- there is a need to achieve consensus on what we value and wish to support the most coming out of the pandemic and into recovery. Improving the confidence and situation of families suffering economic distress will be crucial. This includes greater efforts to provide well paid, well valued employment. We also need to ensure greater participation from the poorest and most disadvantaged. The Hard Edges Scotland report set out the multiple barriers these communities face
- the implications and potential of wellbeing budgeting for local, partnership delivery of services need to be explored
- the Children’s Commissioner in Scotland could have a role in monitoring work on a children’s wellbeing economy budget
Katherine suggested that funding from the National Investment Bank could help to support a children’s wellbeing economy. There are also potential opportunities to apply a capital investment model to early years funding. A conversation with business and the public needed to take place about raising taxes to provide additional resources for children’s wellbeing.
Grace Vickers and Michael Chalmers confirmed the Leadership Group’s continued involvement with work on the Children’s Wellbeing Economy Budget and funding the Promise.
Additional points from MS Teams chat:
How you build in collaborative practice is one of the key drivers?
How can we be more specific about what early intervention and prevention looks like and is most effective - what might be common elements and what might be optional for local areas to meet local needs - where are the leverage points and how do we support local areas to make this analysis to aid decision making?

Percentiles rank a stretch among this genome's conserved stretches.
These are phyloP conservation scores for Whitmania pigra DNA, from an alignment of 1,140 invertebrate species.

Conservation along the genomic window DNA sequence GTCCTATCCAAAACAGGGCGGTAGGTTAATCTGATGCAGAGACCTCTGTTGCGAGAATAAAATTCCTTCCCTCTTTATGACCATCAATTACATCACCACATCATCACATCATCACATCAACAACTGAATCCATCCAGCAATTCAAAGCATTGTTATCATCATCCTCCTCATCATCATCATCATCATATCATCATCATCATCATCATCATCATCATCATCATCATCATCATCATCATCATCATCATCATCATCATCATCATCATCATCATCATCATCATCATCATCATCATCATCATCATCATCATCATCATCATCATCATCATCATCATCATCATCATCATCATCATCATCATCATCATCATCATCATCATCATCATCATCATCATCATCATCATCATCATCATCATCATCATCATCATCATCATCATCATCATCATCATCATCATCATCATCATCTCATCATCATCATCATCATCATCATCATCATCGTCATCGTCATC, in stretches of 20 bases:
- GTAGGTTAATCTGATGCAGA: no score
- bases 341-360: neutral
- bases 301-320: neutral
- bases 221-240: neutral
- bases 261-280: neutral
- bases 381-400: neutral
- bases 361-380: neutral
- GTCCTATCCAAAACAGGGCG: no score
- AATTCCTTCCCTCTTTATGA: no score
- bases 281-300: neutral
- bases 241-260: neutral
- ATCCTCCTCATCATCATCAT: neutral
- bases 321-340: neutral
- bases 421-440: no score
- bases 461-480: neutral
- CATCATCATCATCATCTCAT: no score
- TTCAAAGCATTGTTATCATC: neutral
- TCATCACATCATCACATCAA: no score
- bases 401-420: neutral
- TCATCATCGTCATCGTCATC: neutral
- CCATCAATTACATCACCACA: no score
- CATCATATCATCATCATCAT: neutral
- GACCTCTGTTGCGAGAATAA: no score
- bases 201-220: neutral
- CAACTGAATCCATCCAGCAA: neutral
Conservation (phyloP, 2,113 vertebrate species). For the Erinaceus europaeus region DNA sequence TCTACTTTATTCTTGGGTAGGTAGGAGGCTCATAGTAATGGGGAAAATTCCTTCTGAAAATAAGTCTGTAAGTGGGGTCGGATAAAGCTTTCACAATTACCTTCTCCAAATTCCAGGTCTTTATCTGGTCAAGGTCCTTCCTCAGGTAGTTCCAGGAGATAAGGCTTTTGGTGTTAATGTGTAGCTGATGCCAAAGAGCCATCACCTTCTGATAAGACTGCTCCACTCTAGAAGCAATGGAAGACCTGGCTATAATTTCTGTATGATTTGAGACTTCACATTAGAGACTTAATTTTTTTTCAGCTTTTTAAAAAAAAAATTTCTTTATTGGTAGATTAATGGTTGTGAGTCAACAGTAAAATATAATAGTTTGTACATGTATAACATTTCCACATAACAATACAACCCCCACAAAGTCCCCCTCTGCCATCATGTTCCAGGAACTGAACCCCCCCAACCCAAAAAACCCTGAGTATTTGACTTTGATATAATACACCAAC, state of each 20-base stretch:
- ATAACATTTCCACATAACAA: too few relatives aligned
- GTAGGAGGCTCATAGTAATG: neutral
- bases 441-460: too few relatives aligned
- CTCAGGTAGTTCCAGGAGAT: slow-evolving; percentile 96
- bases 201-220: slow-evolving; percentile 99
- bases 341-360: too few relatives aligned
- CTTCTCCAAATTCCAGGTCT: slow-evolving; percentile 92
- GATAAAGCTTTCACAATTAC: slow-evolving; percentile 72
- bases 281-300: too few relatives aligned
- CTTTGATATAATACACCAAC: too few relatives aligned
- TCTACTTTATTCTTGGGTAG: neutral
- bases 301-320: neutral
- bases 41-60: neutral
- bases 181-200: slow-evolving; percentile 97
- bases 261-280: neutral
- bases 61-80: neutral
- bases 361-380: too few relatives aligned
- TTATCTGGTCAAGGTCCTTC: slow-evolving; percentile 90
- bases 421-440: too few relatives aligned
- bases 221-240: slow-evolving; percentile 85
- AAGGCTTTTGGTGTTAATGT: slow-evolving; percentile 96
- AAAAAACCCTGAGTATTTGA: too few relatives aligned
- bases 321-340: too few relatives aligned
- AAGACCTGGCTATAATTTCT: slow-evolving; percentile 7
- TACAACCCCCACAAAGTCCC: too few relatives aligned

Lack of implementation capacity holding us back even when we have the right ideas/intervention - we are often reluctant to pay for it.
What connections could be made between Wellbeing Budgeting/Economy and Community Wealth Building and the principle around redistribution of wealth?
- Grace Vickers, Michael Chalmers and Iona Colvin to discuss next steps with Jackie Brock
Review of progress on action plan
Iona Colvin provided an update on progress on the action plan. Paper 24/1 had been provided to members and summarised key themes emerging across all the workstreams; achievements since last report to CLG and issues/barriers that have arisen.
Iona thanked Claire Burns and Diana Beveridge for their assistance in reviewing progress on the action plan. A Learning Event is being planned for May to share key messages and examples of good practice from the action plan and winter support package. The Learning Event would also consider the outcome of the deep dive work with local authorities on child protection and adult addiction and mental health services. CLG and the Strategic Leads Network will be invited to participate in the Learning Event.
The Respite Care sub-group had raised issues for CLG on gathering data to provide better insight into the support currently being provided to disabled children and their families.
Sheila Gordon queried whether the action plan could consider supporting children who have a parent in prison.
- members to contact Iona Colvin if they wish to assist planning for the learning event
- Iona Colvin to provide update on the deep dive work to CLG in April
- Iona Colvin to discuss with Grace Vickers and Alison Gordon
- Iona Colvin to discuss options with Sheila Gordon